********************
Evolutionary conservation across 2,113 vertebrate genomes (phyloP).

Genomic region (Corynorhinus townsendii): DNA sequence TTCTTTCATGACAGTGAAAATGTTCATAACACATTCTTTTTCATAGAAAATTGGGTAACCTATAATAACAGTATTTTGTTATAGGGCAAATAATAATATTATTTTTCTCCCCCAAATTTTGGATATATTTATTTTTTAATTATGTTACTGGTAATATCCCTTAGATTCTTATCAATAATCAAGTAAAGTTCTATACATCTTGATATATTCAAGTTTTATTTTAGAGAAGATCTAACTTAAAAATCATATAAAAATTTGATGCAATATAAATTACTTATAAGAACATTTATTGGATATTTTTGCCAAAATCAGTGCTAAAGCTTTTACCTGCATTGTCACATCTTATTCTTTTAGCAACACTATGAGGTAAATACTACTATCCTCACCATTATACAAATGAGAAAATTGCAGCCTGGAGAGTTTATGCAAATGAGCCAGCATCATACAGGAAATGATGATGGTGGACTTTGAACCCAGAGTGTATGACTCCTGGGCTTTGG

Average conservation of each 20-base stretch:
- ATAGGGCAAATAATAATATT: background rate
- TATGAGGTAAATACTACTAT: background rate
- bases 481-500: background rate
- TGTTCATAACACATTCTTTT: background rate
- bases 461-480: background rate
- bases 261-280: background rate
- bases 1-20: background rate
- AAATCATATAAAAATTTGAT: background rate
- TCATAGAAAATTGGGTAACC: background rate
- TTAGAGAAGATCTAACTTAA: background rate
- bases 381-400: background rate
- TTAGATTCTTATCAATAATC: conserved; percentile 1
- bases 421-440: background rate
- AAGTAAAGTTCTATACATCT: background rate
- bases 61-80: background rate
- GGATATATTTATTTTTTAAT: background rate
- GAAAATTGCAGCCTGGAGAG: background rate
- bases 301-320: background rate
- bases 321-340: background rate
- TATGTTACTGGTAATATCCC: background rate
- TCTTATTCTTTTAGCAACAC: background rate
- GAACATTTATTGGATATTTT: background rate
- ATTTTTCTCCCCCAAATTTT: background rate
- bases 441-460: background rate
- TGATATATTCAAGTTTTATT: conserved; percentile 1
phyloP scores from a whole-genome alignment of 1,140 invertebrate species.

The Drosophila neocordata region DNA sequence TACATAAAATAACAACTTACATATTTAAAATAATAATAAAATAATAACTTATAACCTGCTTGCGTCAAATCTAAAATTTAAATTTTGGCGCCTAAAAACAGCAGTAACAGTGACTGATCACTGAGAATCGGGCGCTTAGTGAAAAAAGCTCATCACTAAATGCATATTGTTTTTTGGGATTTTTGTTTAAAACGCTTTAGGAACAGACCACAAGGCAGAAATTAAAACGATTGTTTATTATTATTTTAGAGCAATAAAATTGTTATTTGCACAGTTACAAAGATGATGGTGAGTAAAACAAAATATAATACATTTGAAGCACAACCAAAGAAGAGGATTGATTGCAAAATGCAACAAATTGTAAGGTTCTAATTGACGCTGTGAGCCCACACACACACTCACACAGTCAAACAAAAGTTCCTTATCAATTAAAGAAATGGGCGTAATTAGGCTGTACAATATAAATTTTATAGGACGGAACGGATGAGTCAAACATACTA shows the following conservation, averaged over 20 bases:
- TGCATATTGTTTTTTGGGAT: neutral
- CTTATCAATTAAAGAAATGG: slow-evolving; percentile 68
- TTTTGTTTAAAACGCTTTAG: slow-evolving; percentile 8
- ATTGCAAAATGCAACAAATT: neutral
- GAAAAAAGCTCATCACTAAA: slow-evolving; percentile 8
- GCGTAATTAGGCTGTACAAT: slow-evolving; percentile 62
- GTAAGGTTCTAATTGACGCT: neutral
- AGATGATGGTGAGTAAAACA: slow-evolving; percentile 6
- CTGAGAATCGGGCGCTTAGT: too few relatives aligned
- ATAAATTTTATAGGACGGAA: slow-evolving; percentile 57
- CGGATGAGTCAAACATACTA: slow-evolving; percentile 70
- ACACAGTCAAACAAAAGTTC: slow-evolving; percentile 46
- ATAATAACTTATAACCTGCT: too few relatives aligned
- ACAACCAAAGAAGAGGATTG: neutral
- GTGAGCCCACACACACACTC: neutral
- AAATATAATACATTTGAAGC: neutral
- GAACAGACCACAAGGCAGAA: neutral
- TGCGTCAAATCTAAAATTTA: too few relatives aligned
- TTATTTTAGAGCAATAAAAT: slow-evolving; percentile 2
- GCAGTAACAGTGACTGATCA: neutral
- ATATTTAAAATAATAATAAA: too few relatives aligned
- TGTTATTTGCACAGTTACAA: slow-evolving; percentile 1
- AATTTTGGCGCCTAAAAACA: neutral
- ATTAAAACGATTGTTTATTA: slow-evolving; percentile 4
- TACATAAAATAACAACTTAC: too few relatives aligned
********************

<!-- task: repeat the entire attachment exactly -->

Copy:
Evolutionary conservation across 2,113 vertebrate genomes (phyloP).

Genomic region (Corynorhinus townsendii): DNA sequence TTCTTTCATGACAGTGAAAATGTTCATAACACATTCTTTTTCATAGAAAATTGGGTAACCTATAATAACAGTATTTTGTTATAGGGCAAATAATAATATTATTTTTCTCCCCCAAATTTTGGATATATTTATTTTTTAATTATGTTACTGGTAATATCCCTTAGATTCTTATCAATAATCAAGTAAAGTTCTATACATCTTGATATATTCAAGTTTTATTTTAGAGAAGATCTAACTTAAAAATCATATAAAAATTTGATGCAATATAAATTACTTATAAGAACATTTATTGGATATTTTTGCCAAAATCAGTGCTAAAGCTTTTACCTGCATTGTCACATCTTATTCTTTTAGCAACACTATGAGGTAAATACTACTATCCTCACCATTATACAAATGAGAAAATTGCAGCCTGGAGAGTTTATGCAAATGAGCCAGCATCATACAGGAAATGATGATGGTGGACTTTGAACCCAGAGTGTATGACTCCTGGGCTTTGG

Average conservation of each 20-base stretch:
- ATAGGGCAAATAATAATATT: background rate
- TATGAGGTAAATACTACTAT: background rate
- bases 481-500: background rate
- TGTTCATAACACATTCTTTT: background rate
- bases 461-480: background rate
- bases 261-280: background rate
- bases 1-20: background rate
- AAATCATATAAAAATTTGAT: background rate
- TCATAGAAAATTGGGTAACC: background rate
- TTAGAGAAGATCTAACTTAA: background rate
- bases 381-400: background rate
- TTAGATTCTTATCAATAATC: conserved; percentile 1
- bases 421-440: background rate
- AAGTAAAGTTCTATACATCT: background rate
- bases 61-80: background rate
- GGATATATTTATTTTTTAAT: background rate
- GAAAATTGCAGCCTGGAGAG: background rate
- bases 301-320: background rate
- bases 321-340: background rate
- TATGTTACTGGTAATATCCC: background rate
- TCTTATTCTTTTAGCAACAC: background rate
- GAACATTTATTGGATATTTT: background rate
- ATTTTTCTCCCCCAAATTTT: background rate
- bases 441-460: background rate
- TGATATATTCAAGTTTTATT: conserved; percentile 1
phyloP scores from a whole-genome alignment of 1,140 invertebrate species.

The Drosophila neocordata region DNA sequence TACATAAAATAACAACTTACATATTTAAAATAATAATAAAATAATAACTTATAACCTGCTTGCGTCAAATCTAAAATTTAAATTTTGGCGCCTAAAAACAGCAGTAACAGTGACTGATCACTGAGAATCGGGCGCTTAGTGAAAAAAGCTCATCACTAAATGCATATTGTTTTTTGGGATTTTTGTTTAAAACGCTTTAGGAACAGACCACAAGGCAGAAATTAAAACGATTGTTTATTATTATTTTAGAGCAATAAAATTGTTATTTGCACAGTTACAAAGATGATGGTGAGTAAAACAAAATATAATACATTTGAAGCACAACCAAAGAAGAGGATTGATTGCAAAATGCAACAAATTGTAAGGTTCTAATTGACGCTGTGAGCCCACACACACACTCACACAGTCAAACAAAAGTTCCTTATCAATTAAAGAAATGGGCGTAATTAGGCTGTACAATATAAATTTTATAGGACGGAACGGATGAGTCAAACATACTA shows the following conservation, averaged over 20 bases:
- TGCATATTGTTTTTTGGGAT: neutral
- CTTATCAATTAAAGAAATGG: slow-evolving; percentile 68
- TTTTGTTTAAAACGCTTTAG: slow-evolving; percentile 8
- ATTGCAAAATGCAACAAATT: neutral
- GAAAAAAGCTCATCACTAAA: slow-evolving; percentile 8
- GCGTAATTAGGCTGTACAAT: slow-evolving; percentile 62
- GTAAGGTTCTAATTGACGCT: neutral
- AGATGATGGTGAGTAAAACA: slow-evolving; percentile 6
- CTGAGAATCGGGCGCTTAGT: too few relatives aligned
- ATAAATTTTATAGGACGGAA: slow-evolving; percentile 57
- CGGATGAGTCAAACATACTA: slow-evolving; percentile 70
- ACACAGTCAAACAAAAGTTC: slow-evolving; percentile 46
- ATAATAACTTATAACCTGCT: too few relatives aligned
- ACAACCAAAGAAGAGGATTG: neutral
- GTGAGCCCACACACACACTC: neutral
- AAATATAATACATTTGAAGC: neutral
- GAACAGACCACAAGGCAGAA: neutral
- TGCGTCAAATCTAAAATTTA: too few relatives aligned
- TTATTTTAGAGCAATAAAAT: slow-evolving; percentile 2
- GCAGTAACAGTGACTGATCA: neutral
- ATATTTAAAATAATAATAAA: too few relatives aligned
- TGTTATTTGCACAGTTACAA: slow-evolving; percentile 1
- AATTTTGGCGCCTAAAAACA: neutral
- ATTAAAACGATTGTTTATTA: slow-evolving; percentile 4
- TACATAAAATAACAACTTAC: too few relatives aligned